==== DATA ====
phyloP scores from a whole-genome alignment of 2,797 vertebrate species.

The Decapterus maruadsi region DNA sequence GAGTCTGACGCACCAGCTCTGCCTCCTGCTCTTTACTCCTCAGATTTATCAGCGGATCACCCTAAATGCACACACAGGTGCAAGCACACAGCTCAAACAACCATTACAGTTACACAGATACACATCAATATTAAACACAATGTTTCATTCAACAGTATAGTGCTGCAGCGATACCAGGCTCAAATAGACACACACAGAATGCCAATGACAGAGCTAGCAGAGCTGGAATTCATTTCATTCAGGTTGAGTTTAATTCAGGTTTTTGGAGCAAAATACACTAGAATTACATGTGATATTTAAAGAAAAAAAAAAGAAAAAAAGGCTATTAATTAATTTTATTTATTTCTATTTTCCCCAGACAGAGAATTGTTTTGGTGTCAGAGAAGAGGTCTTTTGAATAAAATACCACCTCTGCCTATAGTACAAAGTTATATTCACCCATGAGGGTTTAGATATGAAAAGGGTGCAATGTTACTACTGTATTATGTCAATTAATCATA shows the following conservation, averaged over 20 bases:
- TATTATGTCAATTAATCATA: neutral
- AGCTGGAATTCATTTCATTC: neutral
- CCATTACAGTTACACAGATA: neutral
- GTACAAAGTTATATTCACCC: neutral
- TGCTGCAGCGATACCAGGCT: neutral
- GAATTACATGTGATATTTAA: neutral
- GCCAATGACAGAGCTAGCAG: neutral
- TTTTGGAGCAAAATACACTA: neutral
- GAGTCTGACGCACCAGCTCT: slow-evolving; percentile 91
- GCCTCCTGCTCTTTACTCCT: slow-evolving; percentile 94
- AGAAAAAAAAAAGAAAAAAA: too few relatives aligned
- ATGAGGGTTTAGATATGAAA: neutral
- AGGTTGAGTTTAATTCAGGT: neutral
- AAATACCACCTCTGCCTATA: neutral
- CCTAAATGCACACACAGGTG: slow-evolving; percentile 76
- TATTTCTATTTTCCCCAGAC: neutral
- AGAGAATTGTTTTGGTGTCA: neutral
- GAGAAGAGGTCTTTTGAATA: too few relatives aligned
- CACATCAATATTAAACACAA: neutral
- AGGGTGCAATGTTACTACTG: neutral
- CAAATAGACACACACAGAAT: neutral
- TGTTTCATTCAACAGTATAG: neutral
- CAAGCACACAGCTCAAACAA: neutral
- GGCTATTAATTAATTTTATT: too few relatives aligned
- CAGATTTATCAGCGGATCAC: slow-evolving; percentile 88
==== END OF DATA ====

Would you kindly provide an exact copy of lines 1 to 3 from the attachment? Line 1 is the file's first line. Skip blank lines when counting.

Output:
phyloP scores from a whole-genome alignment of 2,797 vertebrate species.

The Decapterus maruadsi region DNA sequence GAGTCTGACGCACCAGCTCTGCCTCCTGCTCTTTACTCCTCAGATTTATCAGCGGATCACCCTAAATGCACACACAGGTGCAAGCACACAGCTCAAACAACCATTACAGTTACACAGATACACATCAATATTAAACACAATGTTTCATTCAACAGTATAGTGCTGCAGCGATACCAGGCTCAAATAGACACACACAGAATGCCAATGACAGAGCTAGCAGAGCTGGAATTCATTTCATTCAGGTTGAGTTTAATTCAGGTTTTTGGAGCAAAATACACTAGAATTACATGTGATATTTAAAGAAAAAAAAAAGAAAAAAAGGCTATTAATTAATTTTATTTATTTCTATTTTCCCCAGACAGAGAATTGTTTTGGTGTCAGAGAAGAGGTCTTTTGAATAAAATACCACCTCTGCCTATAGTACAAAGTTATATTCACCCATGAGGGTTTAGATATGAAAAGGGTGCAATGTTACTACTGTATTATGTCAATTAATCATA shows the following conservation, averaged over 20 bases:
- TATTATGTCAATTAATCATA: neutral